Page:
"I'm not going to die, man," Daniels vowed. "You got to get me to the hospital. I'm not dying."
Fortunately, a Med Star Ambulance was situated a block away on a dead body call when the first shots rang out. It was now on scene.
Johnson had also taken a round, the bullet traveling from his left thigh to his right between his skin and his abdominal muscle. He joined Daniels in the ambulance.
Hit Him, Hard
Just before their transport, one of the EMTs asked for someone to ride in the ambulance with Daniels—someone who wasn't afraid to put his hands on him.
Fred Myers' hand shot up.
The EMT who'd assisted a number of wounded officers, had specific instructions for Myers.[PAGEBREAK]
"Every time he closes his eyes," the EMT instructed Myers, "you've got to hit him in his forehead, hard. That's the only thing that's going to keep him alive. Don't let him lose consciousness or he'll shut down."
"And that's the way it was," Daniels recalled in a recent phone interview. "As we were rolling to the hospital, I could hear the sirens from the other officers, see those officers that were blocking the intersections along our route, and the paramedics working on me, and the entire time Fred's popping away, jamming my forehead.
"I was so pissed, I wanted a piece of Fred," says Daniels. "I was about to come up off that gurney, but they had me tied down.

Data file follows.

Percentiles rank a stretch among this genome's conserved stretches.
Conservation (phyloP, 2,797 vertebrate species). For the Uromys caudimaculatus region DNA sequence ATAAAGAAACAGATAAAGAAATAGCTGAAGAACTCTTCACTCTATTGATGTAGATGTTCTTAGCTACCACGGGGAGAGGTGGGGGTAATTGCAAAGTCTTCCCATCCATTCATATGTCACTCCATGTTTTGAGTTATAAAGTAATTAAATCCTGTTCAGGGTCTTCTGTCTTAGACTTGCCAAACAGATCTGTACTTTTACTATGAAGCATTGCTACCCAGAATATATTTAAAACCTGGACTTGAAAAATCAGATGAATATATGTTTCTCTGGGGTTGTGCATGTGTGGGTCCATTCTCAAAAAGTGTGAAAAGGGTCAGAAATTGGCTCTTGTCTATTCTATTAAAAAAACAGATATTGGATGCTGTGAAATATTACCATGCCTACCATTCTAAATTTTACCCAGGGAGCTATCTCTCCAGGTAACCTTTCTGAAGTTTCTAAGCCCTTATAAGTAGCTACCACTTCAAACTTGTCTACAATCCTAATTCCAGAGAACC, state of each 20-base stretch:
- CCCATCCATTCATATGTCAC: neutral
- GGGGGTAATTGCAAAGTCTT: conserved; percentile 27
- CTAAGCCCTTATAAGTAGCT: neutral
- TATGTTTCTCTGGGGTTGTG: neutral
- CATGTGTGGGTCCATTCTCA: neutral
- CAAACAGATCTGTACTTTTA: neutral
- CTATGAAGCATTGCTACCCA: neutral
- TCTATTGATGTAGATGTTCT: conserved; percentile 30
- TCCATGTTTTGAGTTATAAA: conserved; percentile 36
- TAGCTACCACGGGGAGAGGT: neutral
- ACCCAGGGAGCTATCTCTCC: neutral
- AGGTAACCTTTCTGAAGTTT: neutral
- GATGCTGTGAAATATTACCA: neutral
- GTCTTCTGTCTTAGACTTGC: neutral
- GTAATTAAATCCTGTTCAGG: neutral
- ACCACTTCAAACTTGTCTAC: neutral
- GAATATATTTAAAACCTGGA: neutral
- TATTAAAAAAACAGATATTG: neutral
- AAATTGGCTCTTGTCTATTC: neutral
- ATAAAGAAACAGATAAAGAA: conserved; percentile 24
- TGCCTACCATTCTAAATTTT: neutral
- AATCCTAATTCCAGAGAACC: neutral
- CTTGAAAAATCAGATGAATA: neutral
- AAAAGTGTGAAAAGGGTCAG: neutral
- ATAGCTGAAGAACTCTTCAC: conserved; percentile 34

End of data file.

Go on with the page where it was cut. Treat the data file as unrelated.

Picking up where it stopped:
"Then I would feel myself shutting down or feel my eyes close, and Fred would lay into me again and we'd start all over. Right before they stopped at the hospital, Fred hit me once more for good measure. I remember that he hit me pretty good."
The ambulance arrived at the hospital in six minutes. Daniels had been on the scene for 15. The femoral artery has a 3.5-minute bleed out.
Dr. Jim Sloan, the physician who helped save Daniels' life, said, "In man's light, it was his time to die. In God's light, it wasn't."
But it couldn't have come any closer. The doctors worked on Daniels for six-and-a-half hours, losing him briefly at the four-hour mark before successfully resuscitating him.
The surgeons had their work cut out for them. A bullet had entered Daniels' left upper thigh, severing the femoral artery and striking a nerve. Then it ricocheted off the pelvic bone and struck a rib. From there it changed directions, coming back down and nicking the femoral artery in Daniels' right thigh before veering left where it came to rest in his pelvic bone.
Daniels recuperated in the hospital for 24 days, where he was visited by many friends and co-workers.
But there were also a few unexpected visitors. Some of Fort Worth's Blood gang members had come to respect Daniels through his contacts with them. He knew as much. Still, he was taken aback when the gang members visited him in the hospital and made an unusual offer.
"The guy who did this to you, we don't like him," said the de facto spokesman of the throng who'd convened in his hospital room. "If you want us to, we'll take him out and his whole family."
Daniels laughs now thinking about it.
But he was shocked at the time and had to find a way to communicate to the young thugs that he didn't want them to retaliate against the shooter or his kin.
"I said, 'No, no, no. I'd have to live with what'd happen to you guys—death penalties, long prison terms. You can't do that.' They said, 'Okay, we'll respect that.'"